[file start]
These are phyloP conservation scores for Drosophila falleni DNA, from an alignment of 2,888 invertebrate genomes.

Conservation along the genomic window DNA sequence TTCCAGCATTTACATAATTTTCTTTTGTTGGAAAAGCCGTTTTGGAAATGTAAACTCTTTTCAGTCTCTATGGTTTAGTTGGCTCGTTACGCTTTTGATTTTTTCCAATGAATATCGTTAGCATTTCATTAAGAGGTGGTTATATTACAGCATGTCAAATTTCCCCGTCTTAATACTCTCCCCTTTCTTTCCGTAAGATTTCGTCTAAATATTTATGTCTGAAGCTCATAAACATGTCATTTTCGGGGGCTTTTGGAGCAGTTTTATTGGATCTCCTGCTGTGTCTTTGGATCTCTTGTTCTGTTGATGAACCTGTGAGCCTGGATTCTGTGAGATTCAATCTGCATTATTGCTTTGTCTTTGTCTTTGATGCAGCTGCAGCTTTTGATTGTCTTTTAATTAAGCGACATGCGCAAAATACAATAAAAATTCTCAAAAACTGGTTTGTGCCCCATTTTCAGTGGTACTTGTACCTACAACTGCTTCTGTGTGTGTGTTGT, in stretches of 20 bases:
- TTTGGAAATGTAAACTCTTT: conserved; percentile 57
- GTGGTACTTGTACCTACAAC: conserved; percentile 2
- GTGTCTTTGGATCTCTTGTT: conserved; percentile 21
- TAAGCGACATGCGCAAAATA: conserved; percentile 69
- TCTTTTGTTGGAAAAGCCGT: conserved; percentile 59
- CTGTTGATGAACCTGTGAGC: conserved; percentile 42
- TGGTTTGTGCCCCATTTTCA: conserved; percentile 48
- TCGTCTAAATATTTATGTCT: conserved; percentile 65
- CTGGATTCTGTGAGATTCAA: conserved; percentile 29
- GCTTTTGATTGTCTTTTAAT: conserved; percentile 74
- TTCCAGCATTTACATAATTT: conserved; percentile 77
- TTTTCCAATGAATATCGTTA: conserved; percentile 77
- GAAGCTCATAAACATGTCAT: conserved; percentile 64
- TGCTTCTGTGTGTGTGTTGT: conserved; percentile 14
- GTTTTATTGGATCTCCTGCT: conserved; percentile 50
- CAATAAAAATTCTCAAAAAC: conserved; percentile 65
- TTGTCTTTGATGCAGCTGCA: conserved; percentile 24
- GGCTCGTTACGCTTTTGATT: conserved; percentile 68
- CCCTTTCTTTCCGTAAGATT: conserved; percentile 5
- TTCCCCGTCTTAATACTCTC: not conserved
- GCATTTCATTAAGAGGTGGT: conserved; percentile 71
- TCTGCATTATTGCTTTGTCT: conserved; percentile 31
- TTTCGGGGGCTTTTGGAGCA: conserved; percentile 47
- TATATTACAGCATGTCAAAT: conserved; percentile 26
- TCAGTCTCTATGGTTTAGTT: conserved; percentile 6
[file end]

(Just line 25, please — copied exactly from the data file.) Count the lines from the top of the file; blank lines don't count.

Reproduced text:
- TTTCGGGGGCTTTTGGAGCA: conserved; percentile 47